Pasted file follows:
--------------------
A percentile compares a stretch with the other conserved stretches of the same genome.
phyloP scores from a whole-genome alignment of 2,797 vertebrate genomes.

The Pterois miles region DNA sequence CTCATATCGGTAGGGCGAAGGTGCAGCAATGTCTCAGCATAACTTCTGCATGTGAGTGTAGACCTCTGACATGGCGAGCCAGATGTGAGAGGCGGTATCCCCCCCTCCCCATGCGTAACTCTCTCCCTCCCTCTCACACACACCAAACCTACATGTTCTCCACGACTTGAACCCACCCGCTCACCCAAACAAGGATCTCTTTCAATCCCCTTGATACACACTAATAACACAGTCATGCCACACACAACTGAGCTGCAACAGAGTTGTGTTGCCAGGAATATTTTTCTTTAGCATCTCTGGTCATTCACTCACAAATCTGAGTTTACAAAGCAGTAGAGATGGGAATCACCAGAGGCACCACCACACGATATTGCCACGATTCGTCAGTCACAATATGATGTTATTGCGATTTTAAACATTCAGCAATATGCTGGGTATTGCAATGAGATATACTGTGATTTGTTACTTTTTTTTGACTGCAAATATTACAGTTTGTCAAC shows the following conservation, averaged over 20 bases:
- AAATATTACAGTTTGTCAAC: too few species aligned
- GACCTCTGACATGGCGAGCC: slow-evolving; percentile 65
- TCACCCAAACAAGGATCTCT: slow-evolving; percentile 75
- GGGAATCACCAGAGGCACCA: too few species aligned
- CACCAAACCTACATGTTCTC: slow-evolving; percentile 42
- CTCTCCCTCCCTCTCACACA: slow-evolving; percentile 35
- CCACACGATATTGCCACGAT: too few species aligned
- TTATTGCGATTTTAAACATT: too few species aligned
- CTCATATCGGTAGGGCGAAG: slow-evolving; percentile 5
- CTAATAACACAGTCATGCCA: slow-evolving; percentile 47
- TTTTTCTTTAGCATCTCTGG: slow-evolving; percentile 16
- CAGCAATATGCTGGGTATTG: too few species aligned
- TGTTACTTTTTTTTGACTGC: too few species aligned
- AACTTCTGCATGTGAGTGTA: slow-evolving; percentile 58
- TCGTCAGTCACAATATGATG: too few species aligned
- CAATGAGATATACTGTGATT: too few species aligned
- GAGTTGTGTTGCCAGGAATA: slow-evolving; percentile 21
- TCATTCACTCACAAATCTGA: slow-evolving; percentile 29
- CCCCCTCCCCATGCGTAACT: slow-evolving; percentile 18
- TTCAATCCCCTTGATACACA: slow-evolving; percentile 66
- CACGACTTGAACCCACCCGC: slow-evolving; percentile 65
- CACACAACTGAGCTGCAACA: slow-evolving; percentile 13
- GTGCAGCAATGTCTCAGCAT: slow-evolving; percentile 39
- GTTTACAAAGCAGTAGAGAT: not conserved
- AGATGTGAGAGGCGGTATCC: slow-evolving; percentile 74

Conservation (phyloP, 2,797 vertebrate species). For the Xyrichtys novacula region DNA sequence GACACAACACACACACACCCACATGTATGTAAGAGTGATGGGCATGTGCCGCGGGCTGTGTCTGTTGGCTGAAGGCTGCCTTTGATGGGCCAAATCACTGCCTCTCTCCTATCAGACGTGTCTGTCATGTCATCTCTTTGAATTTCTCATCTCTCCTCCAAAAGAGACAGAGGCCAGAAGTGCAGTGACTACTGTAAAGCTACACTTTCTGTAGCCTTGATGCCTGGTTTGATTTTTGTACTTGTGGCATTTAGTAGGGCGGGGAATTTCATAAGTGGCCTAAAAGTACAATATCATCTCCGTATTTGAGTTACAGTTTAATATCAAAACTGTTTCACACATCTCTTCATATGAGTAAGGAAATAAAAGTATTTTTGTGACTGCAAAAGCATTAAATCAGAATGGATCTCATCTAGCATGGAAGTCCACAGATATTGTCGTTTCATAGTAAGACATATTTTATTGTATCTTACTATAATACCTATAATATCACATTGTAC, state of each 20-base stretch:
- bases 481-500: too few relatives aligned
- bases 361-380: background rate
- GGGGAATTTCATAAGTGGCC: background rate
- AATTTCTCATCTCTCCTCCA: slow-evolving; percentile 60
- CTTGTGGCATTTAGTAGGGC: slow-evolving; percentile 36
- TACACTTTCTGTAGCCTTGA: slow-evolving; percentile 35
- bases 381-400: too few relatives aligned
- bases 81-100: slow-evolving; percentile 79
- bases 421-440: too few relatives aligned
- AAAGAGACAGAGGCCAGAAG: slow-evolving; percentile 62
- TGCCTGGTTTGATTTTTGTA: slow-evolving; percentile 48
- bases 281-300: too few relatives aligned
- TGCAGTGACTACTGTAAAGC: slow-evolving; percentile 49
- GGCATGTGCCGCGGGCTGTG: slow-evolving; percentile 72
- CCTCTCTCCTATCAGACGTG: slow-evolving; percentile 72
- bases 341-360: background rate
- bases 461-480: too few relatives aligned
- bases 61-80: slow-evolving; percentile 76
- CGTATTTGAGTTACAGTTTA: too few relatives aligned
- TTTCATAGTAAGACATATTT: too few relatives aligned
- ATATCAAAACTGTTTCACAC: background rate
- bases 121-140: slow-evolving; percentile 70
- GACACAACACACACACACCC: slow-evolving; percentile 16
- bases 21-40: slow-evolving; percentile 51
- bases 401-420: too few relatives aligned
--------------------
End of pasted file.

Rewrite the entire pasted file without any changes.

A percentile compares a stretch with the other conserved stretches of the same genome.
phyloP scores from a whole-genome alignment of 2,797 vertebrate genomes.

The Pterois miles region DNA sequence CTCATATCGGTAGGGCGAAGGTGCAGCAATGTCTCAGCATAACTTCTGCATGTGAGTGTAGACCTCTGACATGGCGAGCCAGATGTGAGAGGCGGTATCCCCCCCTCCCCATGCGTAACTCTCTCCCTCCCTCTCACACACACCAAACCTACATGTTCTCCACGACTTGAACCCACCCGCTCACCCAAACAAGGATCTCTTTCAATCCCCTTGATACACACTAATAACACAGTCATGCCACACACAACTGAGCTGCAACAGAGTTGTGTTGCCAGGAATATTTTTCTTTAGCATCTCTGGTCATTCACTCACAAATCTGAGTTTACAAAGCAGTAGAGATGGGAATCACCAGAGGCACCACCACACGATATTGCCACGATTCGTCAGTCACAATATGATGTTATTGCGATTTTAAACATTCAGCAATATGCTGGGTATTGCAATGAGATATACTGTGATTTGTTACTTTTTTTTGACTGCAAATATTACAGTTTGTCAAC shows the following conservation, averaged over 20 bases:
- AAATATTACAGTTTGTCAAC: too few species aligned
- GACCTCTGACATGGCGAGCC: slow-evolving; percentile 65
- TCACCCAAACAAGGATCTCT: slow-evolving; percentile 75
- GGGAATCACCAGAGGCACCA: too few species aligned
- CACCAAACCTACATGTTCTC: slow-evolving; percentile 42
- CTCTCCCTCCCTCTCACACA: slow-evolving; percentile 35
- CCACACGATATTGCCACGAT: too few species aligned
- TTATTGCGATTTTAAACATT: too few species aligned
- CTCATATCGGTAGGGCGAAG: slow-evolving; percentile 5
- CTAATAACACAGTCATGCCA: slow-evolving; percentile 47
- TTTTTCTTTAGCATCTCTGG: slow-evolving; percentile 16
- CAGCAATATGCTGGGTATTG: too few species aligned
- TGTTACTTTTTTTTGACTGC: too few species aligned
- AACTTCTGCATGTGAGTGTA: slow-evolving; percentile 58
- TCGTCAGTCACAATATGATG: too few species aligned
- CAATGAGATATACTGTGATT: too few species aligned
- GAGTTGTGTTGCCAGGAATA: slow-evolving; percentile 21
- TCATTCACTCACAAATCTGA: slow-evolving; percentile 29
- CCCCCTCCCCATGCGTAACT: slow-evolving; percentile 18
- TTCAATCCCCTTGATACACA: slow-evolving; percentile 66
- CACGACTTGAACCCACCCGC: slow-evolving; percentile 65
- CACACAACTGAGCTGCAACA: slow-evolving; percentile 13
- GTGCAGCAATGTCTCAGCAT: slow-evolving; percentile 39
- GTTTACAAAGCAGTAGAGAT: not conserved
- AGATGTGAGAGGCGGTATCC: slow-evolving; percentile 74

Conservation (phyloP, 2,797 vertebrate species). For the Xyrichtys novacula region DNA sequence GACACAACACACACACACCCACATGTATGTAAGAGTGATGGGCATGTGCCGCGGGCTGTGTCTGTTGGCTGAAGGCTGCCTTTGATGGGCCAAATCACTGCCTCTCTCCTATCAGACGTGTCTGTCATGTCATCTCTTTGAATTTCTCATCTCTCCTCCAAAAGAGACAGAGGCCAGAAGTGCAGTGACTACTGTAAAGCTACACTTTCTGTAGCCTTGATGCCTGGTTTGATTTTTGTACTTGTGGCATTTAGTAGGGCGGGGAATTTCATAAGTGGCCTAAAAGTACAATATCATCTCCGTATTTGAGTTACAGTTTAATATCAAAACTGTTTCACACATCTCTTCATATGAGTAAGGAAATAAAAGTATTTTTGTGACTGCAAAAGCATTAAATCAGAATGGATCTCATCTAGCATGGAAGTCCACAGATATTGTCGTTTCATAGTAAGACATATTTTATTGTATCTTACTATAATACCTATAATATCACATTGTAC, state of each 20-base stretch:
- bases 481-500: too few relatives aligned
- bases 361-380: background rate
- GGGGAATTTCATAAGTGGCC: background rate
- AATTTCTCATCTCTCCTCCA: slow-evolving; percentile 60
- CTTGTGGCATTTAGTAGGGC: slow-evolving; percentile 36
- TACACTTTCTGTAGCCTTGA: slow-evolving; percentile 35
- bases 381-400: too few relatives aligned
- bases 81-100: slow-evolving; percentile 79
- bases 421-440: too few relatives aligned
- AAAGAGACAGAGGCCAGAAG: slow-evolving; percentile 62
- TGCCTGGTTTGATTTTTGTA: slow-evolving; percentile 48
- bases 281-300: too few relatives aligned
- TGCAGTGACTACTGTAAAGC: slow-evolving; percentile 49
- GGCATGTGCCGCGGGCTGTG: slow-evolving; percentile 72
- CCTCTCTCCTATCAGACGTG: slow-evolving; percentile 72
- bases 341-360: background rate
- bases 461-480: too few relatives aligned
- bases 61-80: slow-evolving; percentile 76
- CGTATTTGAGTTACAGTTTA: too few relatives aligned
- TTTCATAGTAAGACATATTT: too few relatives aligned
- ATATCAAAACTGTTTCACAC: background rate
- bases 121-140: slow-evolving; percentile 70
- GACACAACACACACACACCC: slow-evolving; percentile 16
- bases 21-40: slow-evolving; percentile 51
- bases 401-420: too few relatives aligned